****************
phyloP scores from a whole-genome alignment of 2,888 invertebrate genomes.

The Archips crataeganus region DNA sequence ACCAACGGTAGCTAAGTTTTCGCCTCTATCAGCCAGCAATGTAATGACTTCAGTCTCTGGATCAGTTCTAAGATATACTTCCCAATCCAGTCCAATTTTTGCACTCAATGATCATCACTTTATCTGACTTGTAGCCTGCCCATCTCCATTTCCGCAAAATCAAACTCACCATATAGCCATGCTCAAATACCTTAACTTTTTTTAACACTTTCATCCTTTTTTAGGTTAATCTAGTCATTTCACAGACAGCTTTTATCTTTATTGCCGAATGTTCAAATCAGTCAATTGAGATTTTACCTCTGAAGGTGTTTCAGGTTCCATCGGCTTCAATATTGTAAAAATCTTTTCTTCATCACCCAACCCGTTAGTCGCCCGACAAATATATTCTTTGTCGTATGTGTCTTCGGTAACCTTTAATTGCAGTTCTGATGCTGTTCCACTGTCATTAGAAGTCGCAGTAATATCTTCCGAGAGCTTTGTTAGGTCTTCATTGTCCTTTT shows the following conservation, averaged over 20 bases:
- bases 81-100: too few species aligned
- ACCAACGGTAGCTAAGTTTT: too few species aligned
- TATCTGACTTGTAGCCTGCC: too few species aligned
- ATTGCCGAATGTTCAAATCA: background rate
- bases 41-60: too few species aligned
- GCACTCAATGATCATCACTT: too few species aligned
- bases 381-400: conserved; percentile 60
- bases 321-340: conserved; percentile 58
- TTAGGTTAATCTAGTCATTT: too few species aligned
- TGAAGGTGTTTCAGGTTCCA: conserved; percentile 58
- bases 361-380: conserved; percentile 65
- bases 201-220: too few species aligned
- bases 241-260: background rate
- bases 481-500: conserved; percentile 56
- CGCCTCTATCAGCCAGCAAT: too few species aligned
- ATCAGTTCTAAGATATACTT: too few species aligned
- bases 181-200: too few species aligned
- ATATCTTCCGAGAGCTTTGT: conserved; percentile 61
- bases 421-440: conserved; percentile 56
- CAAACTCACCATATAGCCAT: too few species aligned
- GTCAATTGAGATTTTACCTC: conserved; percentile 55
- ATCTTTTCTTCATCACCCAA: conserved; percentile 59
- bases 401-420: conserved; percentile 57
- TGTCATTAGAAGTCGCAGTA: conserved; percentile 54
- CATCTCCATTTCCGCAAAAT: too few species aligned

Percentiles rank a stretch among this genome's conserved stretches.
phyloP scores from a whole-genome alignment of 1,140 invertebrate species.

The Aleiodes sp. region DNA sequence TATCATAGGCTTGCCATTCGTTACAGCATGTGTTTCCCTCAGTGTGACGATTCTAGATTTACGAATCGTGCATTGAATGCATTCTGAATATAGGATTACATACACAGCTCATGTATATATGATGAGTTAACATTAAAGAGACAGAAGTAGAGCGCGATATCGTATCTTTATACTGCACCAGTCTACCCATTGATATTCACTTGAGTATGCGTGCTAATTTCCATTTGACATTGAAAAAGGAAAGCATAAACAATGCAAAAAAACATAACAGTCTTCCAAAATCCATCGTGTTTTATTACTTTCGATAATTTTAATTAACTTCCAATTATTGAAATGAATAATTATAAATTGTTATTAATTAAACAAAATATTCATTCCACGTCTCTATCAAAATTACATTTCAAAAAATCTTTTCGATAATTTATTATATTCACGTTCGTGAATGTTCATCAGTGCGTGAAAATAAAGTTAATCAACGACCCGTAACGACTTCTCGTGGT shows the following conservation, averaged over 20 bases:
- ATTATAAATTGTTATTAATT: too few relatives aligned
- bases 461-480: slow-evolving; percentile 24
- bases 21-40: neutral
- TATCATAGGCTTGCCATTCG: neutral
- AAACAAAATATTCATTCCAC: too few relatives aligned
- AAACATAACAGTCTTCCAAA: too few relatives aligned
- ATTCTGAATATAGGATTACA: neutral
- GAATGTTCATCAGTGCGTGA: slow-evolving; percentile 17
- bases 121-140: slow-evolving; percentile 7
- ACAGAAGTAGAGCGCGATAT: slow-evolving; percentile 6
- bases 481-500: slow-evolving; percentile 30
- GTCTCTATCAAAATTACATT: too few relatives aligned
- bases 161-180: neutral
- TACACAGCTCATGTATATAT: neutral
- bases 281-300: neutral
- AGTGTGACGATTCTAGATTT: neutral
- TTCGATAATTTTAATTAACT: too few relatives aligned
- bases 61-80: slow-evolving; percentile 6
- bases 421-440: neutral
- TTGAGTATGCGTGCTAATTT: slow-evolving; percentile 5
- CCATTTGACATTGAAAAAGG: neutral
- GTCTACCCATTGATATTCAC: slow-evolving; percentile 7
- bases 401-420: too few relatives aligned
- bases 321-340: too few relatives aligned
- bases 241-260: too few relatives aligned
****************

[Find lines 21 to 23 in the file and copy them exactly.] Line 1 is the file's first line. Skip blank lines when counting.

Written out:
- bases 421-440: conserved; percentile 56
- CAAACTCACCATATAGCCAT: too few species aligned
- GTCAATTGAGATTTTACCTC: conserved; percentile 55